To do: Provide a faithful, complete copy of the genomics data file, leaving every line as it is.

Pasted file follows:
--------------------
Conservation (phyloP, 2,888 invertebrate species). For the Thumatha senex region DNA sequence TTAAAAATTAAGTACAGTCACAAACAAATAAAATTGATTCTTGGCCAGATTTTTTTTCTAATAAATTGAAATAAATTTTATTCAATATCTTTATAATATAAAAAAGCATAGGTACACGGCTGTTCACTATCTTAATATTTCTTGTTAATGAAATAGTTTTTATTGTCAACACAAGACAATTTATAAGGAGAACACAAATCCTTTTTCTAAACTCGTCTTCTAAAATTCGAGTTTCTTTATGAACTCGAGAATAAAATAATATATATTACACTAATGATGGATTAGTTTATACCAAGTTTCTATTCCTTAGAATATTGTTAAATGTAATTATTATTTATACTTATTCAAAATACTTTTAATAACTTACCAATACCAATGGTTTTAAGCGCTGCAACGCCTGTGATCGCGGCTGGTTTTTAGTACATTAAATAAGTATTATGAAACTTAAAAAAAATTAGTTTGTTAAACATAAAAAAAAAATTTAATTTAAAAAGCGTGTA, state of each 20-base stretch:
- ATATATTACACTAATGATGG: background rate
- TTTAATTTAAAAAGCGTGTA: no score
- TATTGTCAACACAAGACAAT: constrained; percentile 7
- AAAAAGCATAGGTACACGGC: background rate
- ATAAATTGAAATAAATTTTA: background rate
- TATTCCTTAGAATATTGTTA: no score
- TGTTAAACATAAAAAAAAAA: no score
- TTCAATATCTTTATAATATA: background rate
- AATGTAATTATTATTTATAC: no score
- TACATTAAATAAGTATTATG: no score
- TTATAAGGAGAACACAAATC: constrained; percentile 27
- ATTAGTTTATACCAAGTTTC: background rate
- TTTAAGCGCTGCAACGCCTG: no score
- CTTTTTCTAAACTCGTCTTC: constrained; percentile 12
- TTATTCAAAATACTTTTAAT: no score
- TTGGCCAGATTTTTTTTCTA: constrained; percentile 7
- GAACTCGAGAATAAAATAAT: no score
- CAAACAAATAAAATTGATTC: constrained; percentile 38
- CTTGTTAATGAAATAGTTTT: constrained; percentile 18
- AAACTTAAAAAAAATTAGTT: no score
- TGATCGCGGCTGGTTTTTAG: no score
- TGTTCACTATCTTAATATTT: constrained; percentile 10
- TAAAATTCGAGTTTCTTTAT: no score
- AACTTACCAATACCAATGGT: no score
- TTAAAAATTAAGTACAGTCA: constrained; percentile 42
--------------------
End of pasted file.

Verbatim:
Conservation (phyloP, 2,888 invertebrate species). For the Thumatha senex region DNA sequence TTAAAAATTAAGTACAGTCACAAACAAATAAAATTGATTCTTGGCCAGATTTTTTTTCTAATAAATTGAAATAAATTTTATTCAATATCTTTATAATATAAAAAAGCATAGGTACACGGCTGTTCACTATCTTAATATTTCTTGTTAATGAAATAGTTTTTATTGTCAACACAAGACAATTTATAAGGAGAACACAAATCCTTTTTCTAAACTCGTCTTCTAAAATTCGAGTTTCTTTATGAACTCGAGAATAAAATAATATATATTACACTAATGATGGATTAGTTTATACCAAGTTTCTATTCCTTAGAATATTGTTAAATGTAATTATTATTTATACTTATTCAAAATACTTTTAATAACTTACCAATACCAATGGTTTTAAGCGCTGCAACGCCTGTGATCGCGGCTGGTTTTTAGTACATTAAATAAGTATTATGAAACTTAAAAAAAATTAGTTTGTTAAACATAAAAAAAAAATTTAATTTAAAAAGCGTGTA, state of each 20-base stretch:
- ATATATTACACTAATGATGG: background rate
- TTTAATTTAAAAAGCGTGTA: no score
- TATTGTCAACACAAGACAAT: constrained; percentile 7
- AAAAAGCATAGGTACACGGC: background rate
- ATAAATTGAAATAAATTTTA: background rate
- TATTCCTTAGAATATTGTTA: no score
- TGTTAAACATAAAAAAAAAA: no score
- TTCAATATCTTTATAATATA: background rate
- AATGTAATTATTATTTATAC: no score
- TACATTAAATAAGTATTATG: no score
- TTATAAGGAGAACACAAATC: constrained; percentile 27
- ATTAGTTTATACCAAGTTTC: background rate
- TTTAAGCGCTGCAACGCCTG: no score
- CTTTTTCTAAACTCGTCTTC: constrained; percentile 12
- TTATTCAAAATACTTTTAAT: no score
- TTGGCCAGATTTTTTTTCTA: constrained; percentile 7
- GAACTCGAGAATAAAATAAT: no score
- CAAACAAATAAAATTGATTC: constrained; percentile 38
- CTTGTTAATGAAATAGTTTT: constrained; percentile 18
- AAACTTAAAAAAAATTAGTT: no score
- TGATCGCGGCTGGTTTTTAG: no score
- TGTTCACTATCTTAATATTT: constrained; percentile 10
- TAAAATTCGAGTTTCTTTAT: no score
- AACTTACCAATACCAATGGT: no score
- TTAAAAATTAAGTACAGTCA: constrained; percentile 42